Directed by Yorgos Lanthimos, the film begins in black and white and switches to colour when Emma Stone's character, Bella Baxter, begins her travels. The first stop is Lisbon.
“The world is so different when it is in black and white than when it has a colour palette”, said the director, at a conference about the film. “I thought it made sense to film the first part, before she starts her journey, in black and white.”
The colour Lisbon in the film is a fantasy version, with flying trams and exaggerated contrasts. Bella Baxter, who is discovering the world for the first time, finds the Portuguese capital an explosion of sensations.
“There are a lot of things that expand it,” Emma Stone said at the conference. “The animals, the food, the dancing. Music, singing, fado,” she stated.
On one of her tours around Lisbon, Bella Baxter stops and enjoys Carminho's fado, sung by the window while playing the Portuguese guitar. The fado singer was present at the film's premiere in New York, where she acted under the accomplice gaze of Emma Stone and spoke with Taylor Swift.
“What a pride to take fado and the Portuguese language to such a special place, sharing these moments with a unique director and a fabulous team”, wrote Carminho.
The character also discovers a passion for custard tarts, which she eats until she feels sick.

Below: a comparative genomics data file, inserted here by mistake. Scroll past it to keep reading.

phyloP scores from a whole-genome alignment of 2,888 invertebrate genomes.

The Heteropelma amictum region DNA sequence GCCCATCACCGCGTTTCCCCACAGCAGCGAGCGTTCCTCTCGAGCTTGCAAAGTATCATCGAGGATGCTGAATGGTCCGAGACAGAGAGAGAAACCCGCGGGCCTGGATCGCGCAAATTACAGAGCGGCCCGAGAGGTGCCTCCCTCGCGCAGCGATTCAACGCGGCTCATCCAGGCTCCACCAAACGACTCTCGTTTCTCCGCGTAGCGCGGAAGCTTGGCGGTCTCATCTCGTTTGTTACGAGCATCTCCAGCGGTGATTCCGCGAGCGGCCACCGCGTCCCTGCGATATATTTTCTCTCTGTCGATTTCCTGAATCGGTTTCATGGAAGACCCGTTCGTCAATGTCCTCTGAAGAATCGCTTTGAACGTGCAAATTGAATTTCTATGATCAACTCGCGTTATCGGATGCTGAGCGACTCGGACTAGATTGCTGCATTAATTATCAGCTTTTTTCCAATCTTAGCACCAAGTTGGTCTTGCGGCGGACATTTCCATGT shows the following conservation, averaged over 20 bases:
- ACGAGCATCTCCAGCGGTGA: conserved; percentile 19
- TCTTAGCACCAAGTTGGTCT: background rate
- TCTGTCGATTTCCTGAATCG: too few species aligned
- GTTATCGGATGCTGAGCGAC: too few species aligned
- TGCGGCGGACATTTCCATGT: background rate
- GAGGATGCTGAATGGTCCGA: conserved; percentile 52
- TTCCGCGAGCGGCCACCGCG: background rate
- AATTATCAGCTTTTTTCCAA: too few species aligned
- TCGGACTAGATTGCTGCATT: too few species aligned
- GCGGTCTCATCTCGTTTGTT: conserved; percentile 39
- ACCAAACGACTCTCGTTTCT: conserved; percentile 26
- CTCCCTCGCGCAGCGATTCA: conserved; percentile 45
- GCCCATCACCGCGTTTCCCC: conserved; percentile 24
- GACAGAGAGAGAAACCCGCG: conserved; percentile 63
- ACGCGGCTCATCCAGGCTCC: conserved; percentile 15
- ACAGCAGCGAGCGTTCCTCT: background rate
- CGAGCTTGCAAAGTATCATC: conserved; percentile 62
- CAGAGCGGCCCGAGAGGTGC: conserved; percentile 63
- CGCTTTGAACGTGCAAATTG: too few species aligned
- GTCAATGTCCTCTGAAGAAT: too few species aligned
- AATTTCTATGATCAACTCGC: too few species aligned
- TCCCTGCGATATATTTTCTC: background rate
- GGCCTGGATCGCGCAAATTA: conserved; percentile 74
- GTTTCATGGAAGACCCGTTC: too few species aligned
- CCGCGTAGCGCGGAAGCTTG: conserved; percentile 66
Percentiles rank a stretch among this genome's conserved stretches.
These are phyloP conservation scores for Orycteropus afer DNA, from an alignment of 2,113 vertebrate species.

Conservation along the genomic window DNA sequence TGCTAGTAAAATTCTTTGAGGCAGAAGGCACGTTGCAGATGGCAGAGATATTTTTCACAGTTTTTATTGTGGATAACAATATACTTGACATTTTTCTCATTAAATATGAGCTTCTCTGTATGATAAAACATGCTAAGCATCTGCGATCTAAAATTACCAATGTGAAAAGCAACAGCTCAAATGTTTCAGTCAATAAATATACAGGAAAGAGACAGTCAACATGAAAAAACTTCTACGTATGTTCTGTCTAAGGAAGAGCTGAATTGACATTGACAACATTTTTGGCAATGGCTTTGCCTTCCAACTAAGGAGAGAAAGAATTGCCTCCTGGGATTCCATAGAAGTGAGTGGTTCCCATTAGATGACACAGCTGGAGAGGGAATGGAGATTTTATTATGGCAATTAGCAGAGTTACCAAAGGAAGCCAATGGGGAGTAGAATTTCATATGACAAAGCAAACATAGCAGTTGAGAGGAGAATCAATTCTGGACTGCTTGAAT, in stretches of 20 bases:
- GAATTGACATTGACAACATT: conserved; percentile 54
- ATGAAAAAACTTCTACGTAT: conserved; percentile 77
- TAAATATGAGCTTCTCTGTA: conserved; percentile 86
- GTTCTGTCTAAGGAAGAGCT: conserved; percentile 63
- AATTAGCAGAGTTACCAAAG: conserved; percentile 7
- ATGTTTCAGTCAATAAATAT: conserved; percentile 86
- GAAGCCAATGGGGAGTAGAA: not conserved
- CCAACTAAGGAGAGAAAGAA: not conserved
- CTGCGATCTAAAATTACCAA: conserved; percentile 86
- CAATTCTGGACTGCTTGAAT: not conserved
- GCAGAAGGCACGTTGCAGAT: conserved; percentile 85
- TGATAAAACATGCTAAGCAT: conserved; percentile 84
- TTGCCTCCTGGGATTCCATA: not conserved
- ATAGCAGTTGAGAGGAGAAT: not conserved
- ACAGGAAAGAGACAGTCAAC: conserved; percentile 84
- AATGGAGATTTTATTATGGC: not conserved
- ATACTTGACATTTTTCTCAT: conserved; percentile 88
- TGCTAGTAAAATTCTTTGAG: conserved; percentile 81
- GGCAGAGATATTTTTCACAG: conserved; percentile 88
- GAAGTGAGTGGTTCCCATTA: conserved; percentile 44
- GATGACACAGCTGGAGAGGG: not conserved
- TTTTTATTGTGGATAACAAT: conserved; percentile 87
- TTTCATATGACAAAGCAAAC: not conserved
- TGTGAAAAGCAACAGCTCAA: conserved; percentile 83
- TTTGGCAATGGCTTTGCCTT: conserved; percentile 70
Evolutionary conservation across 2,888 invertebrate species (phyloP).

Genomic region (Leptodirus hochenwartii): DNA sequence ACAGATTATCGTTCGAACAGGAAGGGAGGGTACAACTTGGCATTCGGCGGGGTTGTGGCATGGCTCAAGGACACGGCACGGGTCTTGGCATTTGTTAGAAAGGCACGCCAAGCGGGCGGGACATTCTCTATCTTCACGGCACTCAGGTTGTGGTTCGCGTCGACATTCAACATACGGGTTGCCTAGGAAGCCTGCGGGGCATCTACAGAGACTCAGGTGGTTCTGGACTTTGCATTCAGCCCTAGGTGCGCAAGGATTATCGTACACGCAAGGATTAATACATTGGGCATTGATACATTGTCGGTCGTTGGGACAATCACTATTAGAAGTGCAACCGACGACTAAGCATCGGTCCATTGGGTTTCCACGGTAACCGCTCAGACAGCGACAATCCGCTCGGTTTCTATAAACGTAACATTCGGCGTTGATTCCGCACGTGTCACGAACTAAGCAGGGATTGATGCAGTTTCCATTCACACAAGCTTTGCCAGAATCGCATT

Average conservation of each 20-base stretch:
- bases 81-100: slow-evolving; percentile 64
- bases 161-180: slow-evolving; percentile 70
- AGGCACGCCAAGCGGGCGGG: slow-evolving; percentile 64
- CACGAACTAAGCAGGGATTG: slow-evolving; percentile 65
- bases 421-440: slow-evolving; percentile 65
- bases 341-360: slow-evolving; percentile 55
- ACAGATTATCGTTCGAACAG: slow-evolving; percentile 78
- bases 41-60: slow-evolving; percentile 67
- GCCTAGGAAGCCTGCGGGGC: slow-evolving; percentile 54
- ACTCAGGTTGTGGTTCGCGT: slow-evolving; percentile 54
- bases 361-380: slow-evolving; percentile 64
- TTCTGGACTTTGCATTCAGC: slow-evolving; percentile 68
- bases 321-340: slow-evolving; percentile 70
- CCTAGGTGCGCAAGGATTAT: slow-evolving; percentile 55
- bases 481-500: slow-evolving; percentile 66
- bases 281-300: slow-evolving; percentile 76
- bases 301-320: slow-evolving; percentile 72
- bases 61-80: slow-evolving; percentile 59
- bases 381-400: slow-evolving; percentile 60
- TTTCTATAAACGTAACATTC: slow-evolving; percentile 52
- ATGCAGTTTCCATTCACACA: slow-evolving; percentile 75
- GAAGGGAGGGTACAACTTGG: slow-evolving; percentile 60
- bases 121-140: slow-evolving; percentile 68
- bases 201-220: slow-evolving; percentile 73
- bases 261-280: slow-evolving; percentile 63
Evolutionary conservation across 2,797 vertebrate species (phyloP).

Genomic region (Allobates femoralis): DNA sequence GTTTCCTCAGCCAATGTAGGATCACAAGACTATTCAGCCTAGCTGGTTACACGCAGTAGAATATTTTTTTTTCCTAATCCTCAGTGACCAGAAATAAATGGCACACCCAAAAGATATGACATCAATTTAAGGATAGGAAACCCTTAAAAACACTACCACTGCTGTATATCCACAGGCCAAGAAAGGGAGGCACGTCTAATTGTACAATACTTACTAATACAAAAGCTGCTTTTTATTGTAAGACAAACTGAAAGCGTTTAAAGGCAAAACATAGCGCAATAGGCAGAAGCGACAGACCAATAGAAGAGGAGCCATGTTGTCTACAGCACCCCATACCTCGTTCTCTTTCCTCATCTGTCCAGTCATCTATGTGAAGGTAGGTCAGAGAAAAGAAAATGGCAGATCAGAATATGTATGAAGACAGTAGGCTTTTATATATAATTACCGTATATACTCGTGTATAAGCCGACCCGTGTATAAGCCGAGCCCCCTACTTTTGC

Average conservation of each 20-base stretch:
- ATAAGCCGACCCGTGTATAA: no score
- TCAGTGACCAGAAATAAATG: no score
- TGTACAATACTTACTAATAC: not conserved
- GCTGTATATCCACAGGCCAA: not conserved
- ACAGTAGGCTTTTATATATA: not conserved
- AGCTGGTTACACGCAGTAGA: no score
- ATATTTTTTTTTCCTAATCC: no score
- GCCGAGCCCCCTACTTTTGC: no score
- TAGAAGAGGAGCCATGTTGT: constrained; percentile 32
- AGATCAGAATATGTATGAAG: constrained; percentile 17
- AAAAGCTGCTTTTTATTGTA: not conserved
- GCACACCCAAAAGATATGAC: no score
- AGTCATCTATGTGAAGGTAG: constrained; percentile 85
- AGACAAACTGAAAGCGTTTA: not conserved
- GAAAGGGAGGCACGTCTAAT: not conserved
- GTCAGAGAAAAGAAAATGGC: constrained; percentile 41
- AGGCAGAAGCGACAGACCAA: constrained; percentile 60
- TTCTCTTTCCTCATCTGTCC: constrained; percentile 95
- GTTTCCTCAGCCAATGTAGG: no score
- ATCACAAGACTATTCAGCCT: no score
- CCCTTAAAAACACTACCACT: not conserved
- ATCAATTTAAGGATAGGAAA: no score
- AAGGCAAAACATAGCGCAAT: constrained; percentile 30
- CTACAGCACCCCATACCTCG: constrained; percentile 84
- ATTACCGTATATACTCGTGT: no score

The film has received good reviews and is considered one of the candidates for several Oscar nominations, after winning the Golden Lion at the Venice Film Festival.
Emma Stone stars alongside Willem Dafoe (Dr. Godwin Baxter), Mark Ruffalo (Duncan Wedderburn) and Ramy Youssef (Max McCandles). It's an “incredible” cast, said the actress.
“Bella is pure joy and curiosity, she feels no guilt and has no trauma,” said the actress. “It's hard to find an adult who hasn't been through things and doesn't have a 'Pavlovian' response or certain judgments.”
Lanthimos added that “this character is unlike anything we’ve ever seen before.”
This is Emma Stone's second feature film with Yorgos Lanthimos, after “The Favourite”, in 2018.
“I didn’t even think twice. This is my favourite character ever.
The director, known for strange and fantastic stories, had been trying for twelve years to transform the award-winning book by Alasdair Gray ("Poor Things: Episodes from the Early Life of Archibald McCandless M.D., Scottish Public Health Officer"), published in 1992, into a film. The adaptation was written by Tony McNamara and the film, from Searchlight Pictures, will hit the European market in January 2024.